There’s been a lot of talk over the years about unfairness and inequity in our schools from Obama, his former education secretary Arne Duncan, and the current one, John B. King, Jr. In fact, the latter’s photo just happened to top the recent USA Today article, “Black pupils 4 times more likely to be suspended,” with the added, “Education chief cites ‘systemic failure.’
That statement is backed by such 2014 data from the Department of Education’s Office of Civil Rights as:
- Black preschoolers represent 18% of enrollment but 48% of preschoolers receiving more than one out-of-school suspension.
- 5% of white students are suspended vs. 16% of black students—a rate three not four times more likely as headlined.
- 12% of black girls are suspended vs. 2% of white girls.
- While black students represent 16% of the total, 27% of them were referred to law enforcement and 31% of them were subjected to school-related arrests. Whites represent 51% of enrollment with 41% of them referred to law enforcement and 39% arrested.
In light of such reported discrimination, the Obama administration and the U.S. Department of Education’s Office of Civil Rights have partnered up and given schools notice that they must increase data collection on the “inequitable treatment in schools” and see to their ongoing responsibilities.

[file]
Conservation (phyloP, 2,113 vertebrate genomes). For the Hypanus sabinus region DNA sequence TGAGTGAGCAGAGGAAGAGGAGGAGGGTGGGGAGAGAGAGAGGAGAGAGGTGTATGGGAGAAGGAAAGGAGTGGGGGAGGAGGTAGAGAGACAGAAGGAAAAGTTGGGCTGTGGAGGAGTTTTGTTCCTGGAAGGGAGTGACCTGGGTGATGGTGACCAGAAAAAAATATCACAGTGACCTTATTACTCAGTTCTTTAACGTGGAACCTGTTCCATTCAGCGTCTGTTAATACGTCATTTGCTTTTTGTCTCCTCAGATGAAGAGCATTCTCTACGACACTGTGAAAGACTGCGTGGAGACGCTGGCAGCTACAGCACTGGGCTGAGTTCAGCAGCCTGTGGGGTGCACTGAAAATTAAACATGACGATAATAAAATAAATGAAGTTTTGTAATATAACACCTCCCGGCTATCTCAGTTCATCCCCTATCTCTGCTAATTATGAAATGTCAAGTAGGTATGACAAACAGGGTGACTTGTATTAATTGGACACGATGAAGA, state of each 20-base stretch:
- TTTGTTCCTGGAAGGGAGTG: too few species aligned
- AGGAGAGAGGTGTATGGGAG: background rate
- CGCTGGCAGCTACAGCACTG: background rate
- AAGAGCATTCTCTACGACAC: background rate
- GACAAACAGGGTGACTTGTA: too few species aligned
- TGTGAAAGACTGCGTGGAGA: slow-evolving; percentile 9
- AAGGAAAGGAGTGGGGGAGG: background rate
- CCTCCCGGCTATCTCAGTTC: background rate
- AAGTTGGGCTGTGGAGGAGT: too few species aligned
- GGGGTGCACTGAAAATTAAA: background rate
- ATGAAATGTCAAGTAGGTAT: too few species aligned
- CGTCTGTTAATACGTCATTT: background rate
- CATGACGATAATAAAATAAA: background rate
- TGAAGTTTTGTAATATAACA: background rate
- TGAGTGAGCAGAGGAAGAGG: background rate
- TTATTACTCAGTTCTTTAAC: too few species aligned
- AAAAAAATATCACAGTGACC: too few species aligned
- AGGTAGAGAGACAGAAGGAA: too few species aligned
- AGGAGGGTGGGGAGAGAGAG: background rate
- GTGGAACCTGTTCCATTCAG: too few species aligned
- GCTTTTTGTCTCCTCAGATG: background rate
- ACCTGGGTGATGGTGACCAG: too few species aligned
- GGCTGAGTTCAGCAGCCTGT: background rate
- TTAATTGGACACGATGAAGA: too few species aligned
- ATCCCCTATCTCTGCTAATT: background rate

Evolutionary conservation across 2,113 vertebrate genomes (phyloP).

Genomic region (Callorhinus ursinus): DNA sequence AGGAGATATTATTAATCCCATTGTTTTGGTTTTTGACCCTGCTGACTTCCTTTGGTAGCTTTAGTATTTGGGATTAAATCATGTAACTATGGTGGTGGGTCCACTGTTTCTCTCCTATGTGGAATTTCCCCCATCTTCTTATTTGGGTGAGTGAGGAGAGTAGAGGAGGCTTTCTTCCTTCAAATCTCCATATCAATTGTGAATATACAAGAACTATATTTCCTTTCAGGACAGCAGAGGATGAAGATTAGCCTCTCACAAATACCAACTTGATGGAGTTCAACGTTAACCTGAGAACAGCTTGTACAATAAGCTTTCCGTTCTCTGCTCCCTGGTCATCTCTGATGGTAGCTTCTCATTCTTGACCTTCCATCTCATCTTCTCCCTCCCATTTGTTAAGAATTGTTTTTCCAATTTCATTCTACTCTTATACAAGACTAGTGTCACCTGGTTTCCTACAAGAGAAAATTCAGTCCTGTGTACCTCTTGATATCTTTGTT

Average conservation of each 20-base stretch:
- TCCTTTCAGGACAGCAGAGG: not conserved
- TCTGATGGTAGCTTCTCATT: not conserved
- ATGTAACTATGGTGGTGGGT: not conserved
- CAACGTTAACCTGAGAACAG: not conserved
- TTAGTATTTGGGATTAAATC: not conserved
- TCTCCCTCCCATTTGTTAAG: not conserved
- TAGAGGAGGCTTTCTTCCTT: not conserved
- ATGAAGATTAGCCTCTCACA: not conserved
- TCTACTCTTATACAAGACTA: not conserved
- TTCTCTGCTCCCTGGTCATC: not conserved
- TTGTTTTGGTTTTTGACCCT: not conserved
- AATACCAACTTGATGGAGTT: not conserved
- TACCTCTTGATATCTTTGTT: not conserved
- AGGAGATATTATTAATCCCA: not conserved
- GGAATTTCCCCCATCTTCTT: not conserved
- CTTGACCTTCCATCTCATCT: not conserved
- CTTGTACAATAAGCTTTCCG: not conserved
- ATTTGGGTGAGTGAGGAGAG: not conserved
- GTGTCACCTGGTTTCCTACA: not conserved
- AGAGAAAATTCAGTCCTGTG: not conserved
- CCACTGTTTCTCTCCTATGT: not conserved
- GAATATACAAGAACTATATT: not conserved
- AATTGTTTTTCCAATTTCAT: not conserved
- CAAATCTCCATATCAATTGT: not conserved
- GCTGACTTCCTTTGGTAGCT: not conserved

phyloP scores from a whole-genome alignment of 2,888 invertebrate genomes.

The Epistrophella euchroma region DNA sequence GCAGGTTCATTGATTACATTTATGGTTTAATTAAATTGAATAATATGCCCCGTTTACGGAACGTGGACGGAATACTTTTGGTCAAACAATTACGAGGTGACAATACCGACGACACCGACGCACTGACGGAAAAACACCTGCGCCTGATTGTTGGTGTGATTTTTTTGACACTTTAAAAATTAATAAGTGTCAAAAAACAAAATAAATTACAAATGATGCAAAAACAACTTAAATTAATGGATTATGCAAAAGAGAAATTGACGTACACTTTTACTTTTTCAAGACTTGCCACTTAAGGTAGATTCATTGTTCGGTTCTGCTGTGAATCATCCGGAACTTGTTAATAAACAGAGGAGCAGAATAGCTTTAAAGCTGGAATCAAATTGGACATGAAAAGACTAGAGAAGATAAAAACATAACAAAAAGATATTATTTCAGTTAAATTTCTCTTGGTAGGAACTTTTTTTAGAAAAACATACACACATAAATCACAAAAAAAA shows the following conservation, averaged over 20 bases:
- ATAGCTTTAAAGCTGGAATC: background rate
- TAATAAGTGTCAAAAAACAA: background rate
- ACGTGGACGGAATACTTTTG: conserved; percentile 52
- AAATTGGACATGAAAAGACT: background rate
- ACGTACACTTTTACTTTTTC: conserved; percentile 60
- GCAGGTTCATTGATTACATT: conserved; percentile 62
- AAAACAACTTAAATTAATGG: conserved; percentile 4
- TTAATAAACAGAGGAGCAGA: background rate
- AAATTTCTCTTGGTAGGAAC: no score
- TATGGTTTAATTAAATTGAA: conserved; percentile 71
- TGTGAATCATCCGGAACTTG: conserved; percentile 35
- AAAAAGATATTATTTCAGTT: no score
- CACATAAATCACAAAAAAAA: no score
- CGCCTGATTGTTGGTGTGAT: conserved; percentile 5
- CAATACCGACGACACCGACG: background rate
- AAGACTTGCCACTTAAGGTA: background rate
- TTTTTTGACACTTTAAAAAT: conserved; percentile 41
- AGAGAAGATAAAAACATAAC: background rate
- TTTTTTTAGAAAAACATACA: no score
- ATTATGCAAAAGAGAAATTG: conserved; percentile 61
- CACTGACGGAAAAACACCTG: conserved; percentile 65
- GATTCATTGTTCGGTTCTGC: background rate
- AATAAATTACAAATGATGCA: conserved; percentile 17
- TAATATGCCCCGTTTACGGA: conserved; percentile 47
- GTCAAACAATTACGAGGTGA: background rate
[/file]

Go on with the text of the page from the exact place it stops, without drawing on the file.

The result reports Education Week: Civil rights complaints have exploded during Obama’s reign. Indeed, back in 1990 under President H.W. Bush’s watch, 3,384 such complaints were received and 3,130 were processed. Under the current administration, those figures stand at 9,950 received and 10,128 processed.
However, says Michael J. Petrilli, president of the Thomas B. Fordham Institute, “I think this has been a very aggressive OCR [Office of Civil Rights], and I don’t say that in an admiring way… Especially on the issue of school discipline, they have gotten into the daily routines of schools in a way Read the rest of this entry »